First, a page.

From the Rig Veda to Plato the act of imagining is the secret technology of the mystics. While most people use fantasy to achieve the results they fantasize for the sake of the subject, and theologians use concepts to claim knowledge and revelation, imagining has been always the technology of a few souls, from East and West, in their effort to repeat the divine act of creation uncontaminated by human faculties. For this reason and to describe what this technology is based on I have chosen to write this paper following the clear descriptions of this act as found in the writings of Ignatius de Loyola and as he used them in the making of his Spiritual Exercises. The reason for this choice is the radical need of presenting how images are made, rather than borrowed in meditation. It is my contention that this tradition of making images in meditation is present wherever meditation is practiced. It is common in Hinduism, from the Rig Veda down, in Buddhism, and in Christianity, as well as in other religions. The aim of such presentation is to show that in religious practice no image may be borrowed.
Ignatius is convinced that meditation is the road to that inner space that may be revealed, opened, touched, uncovered by that unique act of creation, unique to meditation, and by no other creature, object or sensation. Only God, he believes, owns the human center (Exer. 316, 322, 329, 330).But this center is covered by a communications system, a natural attitude, a self indulgence, that impedes human access to it. Ignatius' initiation into this mystery is a definite effort at breaking down this communication system and building a new one through which the soul and God may communicate. Since the external communications system has also, through language and its repetition, through the use of the faculties and the repetition of this use, sensitized the subject into a series of body sensations and their habitual comfort, the new system of communications will aim precisely at destroying, suspending, this habituation. The exercises start in the human body and end in the transformation of this same human body. The body is the primary text and primary technology, while the discourse about the experience is the "secondary text" and "secondary technology." Through the exercises a new language is given the retreatant, a new memory and a new imagination. Through this retraining a new will might emerge in harmony with the Will of God.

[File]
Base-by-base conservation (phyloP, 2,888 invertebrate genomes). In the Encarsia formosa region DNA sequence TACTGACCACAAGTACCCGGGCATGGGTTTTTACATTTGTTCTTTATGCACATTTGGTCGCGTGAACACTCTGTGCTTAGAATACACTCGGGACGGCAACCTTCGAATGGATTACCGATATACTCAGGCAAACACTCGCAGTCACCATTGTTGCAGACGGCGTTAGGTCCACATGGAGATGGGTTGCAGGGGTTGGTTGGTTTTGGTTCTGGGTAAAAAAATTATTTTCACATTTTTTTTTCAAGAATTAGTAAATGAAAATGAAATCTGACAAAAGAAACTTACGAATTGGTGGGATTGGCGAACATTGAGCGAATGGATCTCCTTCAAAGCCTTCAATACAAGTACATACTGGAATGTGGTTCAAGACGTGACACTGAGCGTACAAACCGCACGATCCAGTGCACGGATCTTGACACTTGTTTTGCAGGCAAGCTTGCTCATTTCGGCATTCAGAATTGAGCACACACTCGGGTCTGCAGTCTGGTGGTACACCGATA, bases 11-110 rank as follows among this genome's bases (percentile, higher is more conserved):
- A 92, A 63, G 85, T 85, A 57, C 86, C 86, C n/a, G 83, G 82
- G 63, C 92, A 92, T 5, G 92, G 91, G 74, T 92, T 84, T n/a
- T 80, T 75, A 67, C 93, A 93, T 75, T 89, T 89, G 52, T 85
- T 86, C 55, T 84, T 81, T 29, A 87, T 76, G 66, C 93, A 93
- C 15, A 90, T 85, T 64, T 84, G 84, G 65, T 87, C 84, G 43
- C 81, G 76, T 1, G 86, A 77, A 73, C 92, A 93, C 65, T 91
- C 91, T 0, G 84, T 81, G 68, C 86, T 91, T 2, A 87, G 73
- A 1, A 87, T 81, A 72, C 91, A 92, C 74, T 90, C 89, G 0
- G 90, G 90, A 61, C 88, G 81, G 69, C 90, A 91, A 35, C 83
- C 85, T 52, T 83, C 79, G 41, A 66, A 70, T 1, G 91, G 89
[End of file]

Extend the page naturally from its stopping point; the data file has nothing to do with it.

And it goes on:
The first week of the exercises is one of trial and training. It is a time of testing the will of the retreatant and the body of that will. Not everyone's body is ready for meditation at the particular time chosen for the exercises. Ignatius wants to single out those who might continue and those who should proceed no further. Though the exercises carry so much promise they could also be dangerous to one's health if not done under the best physical conditions. Ignatius says of "those with poco suiecto (little temperament, lack of stamina and preparation) that "they should not proceed any further" (Exer. 18).
This first week is one of violence to the body habits of the retreatant. He is asked to search for a "place" (Exer. 20) away from the ordinary place to which he/she is normally accustomed: the cave of Manresa, a lonely room, a different room from the one usually inhabited, a different house, a monastery in the country, an unaccustomed place, a place where the retreatant has to invent new body habits and where outside communications systems do not reach. The retreatant is also instructed about lights: less in the first and third weeks, more in the second and fourth (Exer. 79). The retreatant's body is subjected to new and calculated positions: kneeling, prostrating oneself face down, standing with the head bent down, pacing, walking, sitting rigidly (Exer. 74, 75, 76, 77) lowering the eyes, raising the eyes, closing out sounds, listening to special rhythms as the meditation dictates (Exer. 81, 258). The whole body of the retreatant must be reeducated until it becomes like a repellent to the external communications system and habits he/she was familiar with. All gestures, facial expressions, bodily movements, bodily expression must be painstakingly gone over as if in slow motion so that the body becomes impervious to the outside and begins to learn the technologies of facing and gathering within.